The meteoric rise of Tesla Motors (NASDAQ:TSLA) has made headline news for the past year. Financial and auto industry experts alike have been constantly pondering the meaning of the company's sudden emergence, and whether or not a paradigm shift to electric cars is indeed taking place.
Analyst have tirelessly dissected every part of Tesla's business, from the company's flagship product, the Model S, all the way to its CEO, Elon Musk. With the company's past announcement of plans to construct a huge lithium-ion battery factory, aptly named the Gigafactory, even more furor about the company's future prospects erupted.
Despite the analysts/investors inordinate amount of attention dedicated to examining Tesla's business model, these individuals have spent too much time analyzing the company's impact within the auto industry, as opposed to its impact outside of that context. While most of the attention has been focused on Tesla's electric cars and the Gigafactory as it pertains to its electric cars, the Gigafactory's potential standalone impact on outside industries cannot be discounted.
The Far-Reaching Implications Of The Gigafactory
Although Tesla's electric cars are often touted as an industry game-changer, the Gigafactory is potentially even more disruptive than the company's electric cars. While the Gigafactory was built with the intention to make electric cars cheaper, its potential impact on the utilities industry cannot be understated. The main obstacle holding distributed solar back has been a lack of cost-effective storage, but the Gigafactory could change all of that.
If the batteries created by Tesla can be successfully integrated with SolarCity's (SCTY) business (Elon Musk is the Chairman of SolarCity), an industry shakeup on an unprecedented scale could occur. While solar accounts for less than 1% of U.S. energy generation, the solar industry has been growing exponentially, and with the integration of cost-effective storage systems, the adoption of distributed solar could entirely break down the entire utilities business model. Because the main barrier holding distributed solar back is the lack of reliable storage devices, with this barrier gone, a rapid utilities death spiral could occur.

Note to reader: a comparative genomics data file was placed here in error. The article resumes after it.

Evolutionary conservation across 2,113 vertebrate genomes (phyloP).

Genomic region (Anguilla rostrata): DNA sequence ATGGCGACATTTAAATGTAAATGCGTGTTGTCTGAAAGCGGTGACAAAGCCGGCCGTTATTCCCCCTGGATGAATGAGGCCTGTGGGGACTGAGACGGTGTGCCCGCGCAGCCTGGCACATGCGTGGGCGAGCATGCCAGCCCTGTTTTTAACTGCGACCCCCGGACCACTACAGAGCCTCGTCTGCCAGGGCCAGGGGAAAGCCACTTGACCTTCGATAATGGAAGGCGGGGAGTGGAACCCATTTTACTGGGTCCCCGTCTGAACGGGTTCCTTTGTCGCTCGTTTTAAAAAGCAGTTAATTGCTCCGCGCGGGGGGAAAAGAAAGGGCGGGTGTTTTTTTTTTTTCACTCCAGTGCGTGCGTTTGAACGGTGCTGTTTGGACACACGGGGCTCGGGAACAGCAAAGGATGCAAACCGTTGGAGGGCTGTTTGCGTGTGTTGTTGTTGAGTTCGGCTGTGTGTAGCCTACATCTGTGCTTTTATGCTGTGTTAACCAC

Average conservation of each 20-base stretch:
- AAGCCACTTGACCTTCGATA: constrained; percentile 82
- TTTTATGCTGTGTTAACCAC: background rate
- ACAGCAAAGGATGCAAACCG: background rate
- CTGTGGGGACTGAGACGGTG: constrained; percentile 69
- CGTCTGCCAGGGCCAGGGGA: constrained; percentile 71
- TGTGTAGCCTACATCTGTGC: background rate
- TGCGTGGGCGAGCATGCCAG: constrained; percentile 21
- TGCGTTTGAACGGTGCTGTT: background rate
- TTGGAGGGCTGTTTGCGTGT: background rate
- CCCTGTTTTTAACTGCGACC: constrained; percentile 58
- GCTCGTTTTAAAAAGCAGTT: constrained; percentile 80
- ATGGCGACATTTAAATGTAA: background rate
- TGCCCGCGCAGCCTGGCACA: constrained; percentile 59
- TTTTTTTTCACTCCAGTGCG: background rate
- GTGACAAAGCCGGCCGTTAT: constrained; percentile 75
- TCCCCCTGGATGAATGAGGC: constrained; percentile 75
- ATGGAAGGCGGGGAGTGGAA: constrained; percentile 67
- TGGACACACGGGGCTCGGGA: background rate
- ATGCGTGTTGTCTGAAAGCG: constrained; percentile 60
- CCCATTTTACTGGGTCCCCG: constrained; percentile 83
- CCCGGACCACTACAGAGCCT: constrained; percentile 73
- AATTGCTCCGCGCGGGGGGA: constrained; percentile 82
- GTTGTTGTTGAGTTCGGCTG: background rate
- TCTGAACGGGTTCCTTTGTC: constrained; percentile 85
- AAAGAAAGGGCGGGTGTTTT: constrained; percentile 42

Solar's already exponential growth will be significantly accelerated with storage.
Source: GTM Research
While Tesla's Gigafactory is slated to produce around 50 GWh/year worth of batteries by 2020, most of its batteries would go to electric cars, with only a fraction of the batteries dedicated to SolarCity. Despite this, Elon Musk plans to build many more Gigafactory after the first factory is completed, making battery storage supply for distributed generation a non-issue. Musk has stated that "there will need to be hundred of gigafactories," hinting at a prediction of widespread battery use not only in electric cars, but also in residential/commercial electricity storage.
An overview of Tesla's Gigafactory
What This Means For Tesla
If Tesla were to execute perfectly on its Gigafactory ambitions, the company could almost single-handedly change the electric power industry, which would also make it the single largest beneficiary of this revolutionary change (apart from SolarCity). Tesla's synergistic relationship with SolarCity would only speed up the transition from the electric utility model to the distributed generation model.